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Customer Story

Two veterinarians training on a LapSim

Surgical Science and The Greater Stockholm Veterinary Care Foundation have been collaborating on a project to design and build virtual reality simulators for training veterinarians to perform canine laparoscopic surgery (female dog spay procedure). Odd Viking Höglund, DVM, is the medical adviser appointed by the Foundation and he recently introduced the new simulation in his teaching at the Swedish University of Agricultural Sciences in Uppsala, Sweden. We caught up with Odd to ask him about how the project has developed – and the reaction of his students to this breakthrough technology. 

Tell us a bit about how you got involved in the project?

Odd Viking Höglund: I’ve attended medical surgery conferences – both human and veterinary – for many years, so I was already aware of Surgical Science’s simulators for various surgical procedures. For me, it has been fascinating to see how the sophistication of these simulators has developed as robotics and virtual reality technology has improved. I had often wondered about the potential for bringing these techniques into the work I do as a trainer of veterinary students. Coincidentally, a colleague working for The Greater Stockholm Veterinary Care Foundation was thinking the same thing, and the Foundation agreed to fund this initial collaboration to design and create the first simulator dedicated to canine spaying. It has been extremely exciting to see the theory become a reality!

What are some of the challenges in training veterinary students that the simulators are helping to solve?

Odd Viking Höglund: Prior to performing operations on live animals, students obviously do a lot of theory. We prepare them for surgery by teaching them basic suturing skills, and making sure they are familiar with surgical equipment. They are then presented with dummies and cadavers, where they learn how to open the abdomen and perform the spaying procedure.

These simulators will revolutionize the training process, because they provide limitless opportunity for practice. One of the biggest benefits is that, as well as building a student’s skill and dexterity, the simulators give them confidence. The first time you are presented with a live animal, it can be extremely nerve-wracking. This is a fantastic way to reduce anxiety and improve the mental health of students and inexperienced practitioners by ensuring they feel comfortable in a surgical environment.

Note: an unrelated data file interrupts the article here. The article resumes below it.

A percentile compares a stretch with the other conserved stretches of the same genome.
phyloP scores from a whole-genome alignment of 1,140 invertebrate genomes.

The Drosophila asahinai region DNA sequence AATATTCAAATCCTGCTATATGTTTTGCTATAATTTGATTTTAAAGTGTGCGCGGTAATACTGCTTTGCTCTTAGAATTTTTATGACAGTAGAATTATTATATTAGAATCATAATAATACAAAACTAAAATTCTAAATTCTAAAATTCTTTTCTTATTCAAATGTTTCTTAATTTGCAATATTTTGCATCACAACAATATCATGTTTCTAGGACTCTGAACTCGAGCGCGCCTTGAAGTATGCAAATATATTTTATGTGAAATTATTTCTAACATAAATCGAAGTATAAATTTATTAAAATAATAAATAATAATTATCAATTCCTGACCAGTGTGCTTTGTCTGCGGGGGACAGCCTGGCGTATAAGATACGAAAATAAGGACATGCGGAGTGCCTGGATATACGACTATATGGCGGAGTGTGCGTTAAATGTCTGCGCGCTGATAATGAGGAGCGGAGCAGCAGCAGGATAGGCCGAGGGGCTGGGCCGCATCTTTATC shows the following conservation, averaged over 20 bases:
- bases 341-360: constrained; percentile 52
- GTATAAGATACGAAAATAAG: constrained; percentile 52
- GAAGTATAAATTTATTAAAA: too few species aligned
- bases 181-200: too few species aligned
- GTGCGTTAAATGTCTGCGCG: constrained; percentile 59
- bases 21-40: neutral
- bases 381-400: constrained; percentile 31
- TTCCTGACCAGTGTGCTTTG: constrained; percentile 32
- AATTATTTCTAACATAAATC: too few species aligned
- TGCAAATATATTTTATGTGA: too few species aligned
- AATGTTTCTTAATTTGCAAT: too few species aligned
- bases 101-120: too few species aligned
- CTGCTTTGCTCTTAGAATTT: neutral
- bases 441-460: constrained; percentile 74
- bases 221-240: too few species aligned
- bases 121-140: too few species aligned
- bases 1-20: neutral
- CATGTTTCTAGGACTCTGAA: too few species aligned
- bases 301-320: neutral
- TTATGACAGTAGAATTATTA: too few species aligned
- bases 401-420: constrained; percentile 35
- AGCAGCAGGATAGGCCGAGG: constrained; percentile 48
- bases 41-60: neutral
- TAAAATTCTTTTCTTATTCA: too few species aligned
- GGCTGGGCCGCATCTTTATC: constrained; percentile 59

What has been the process for developing existing human anatomy surgery simulation into veterinary programs?

Odd Viking Höglund: In some ways, the existing technology developed by Surgical Science for human procedures was already viable for veterinary training. There are certain simulations that already exist for training basic surgical skills, as well as specialised procedures, such as removing the gallbladder or appendix. All of these give our students the potential to develop their surgical skills. But for the laparoscopic spay procedure, we needed to build a completely new virtual environment that accurately represented canine anatomy.

To do this, we worked closely with the team at Surgical Science, providing them with images and videos of live canine surgeries. That allowed them to design the software and create near-perfect representations of the canine anatomy in the simulation environment. We also invited the programmers to observe the work we do, both with live surgical procedures and with cadavers. This gave them the chance to not only see the process, but feel it too. Uniquely, Surgical Science’s simulators are tactile, so users can feel resistance of the tissue on the instruments within the simulation, which makes the experience as immersive and realistic as possible.

So far, the program has focused on canine laparoscopy. What are some of the benefits of this type of surgery for dogs?

Odd Viking Höglund: There have been numerous studies that show animals recover more quickly from laparoscopic (or ‘keyhole’) surgery, a procedure that minimizes the dog’s stress reaction to the operation, referred to as ’surgical stress’. Our students have never really had the chance to practice these types of procedures before. Working with cadavers is limited to open surgery – and, of course, they can only perform the operation once each time. The laparoscopic option is less invasive, and often preferable from an animal welfare point of view. The simulators will allow students to develop their skills more quickly, and provide owners with more choice on how a neutering procedure is performed, as more vets would be trained and available to offer the laparoscopic procedure.

What has the reaction of your students been to the new simulators?

Odd Viking Höglund: The immediate feedback has been super-positive. When I first showed the simulators to my students, they were immediately hooked! One thing I hadn’t really thought about was how technology uses data to enhance the learning process. These machines measure everything: They will score your success, and provide you with scope for improvement. This ‘gamification’ of the academic experience makes it incredibly accessible and engaging.

Of course, working with cadavers will remain a vital part of training. After all, they give students the chance to see the real anatomy close up, rather than displayed on a screen. But they also present practical and ethical limitations. I see the simulators as being an invaluable tool for helping students build up their skills and experience – and, crucially, their confidence – as they prepare for a live surgical environment.

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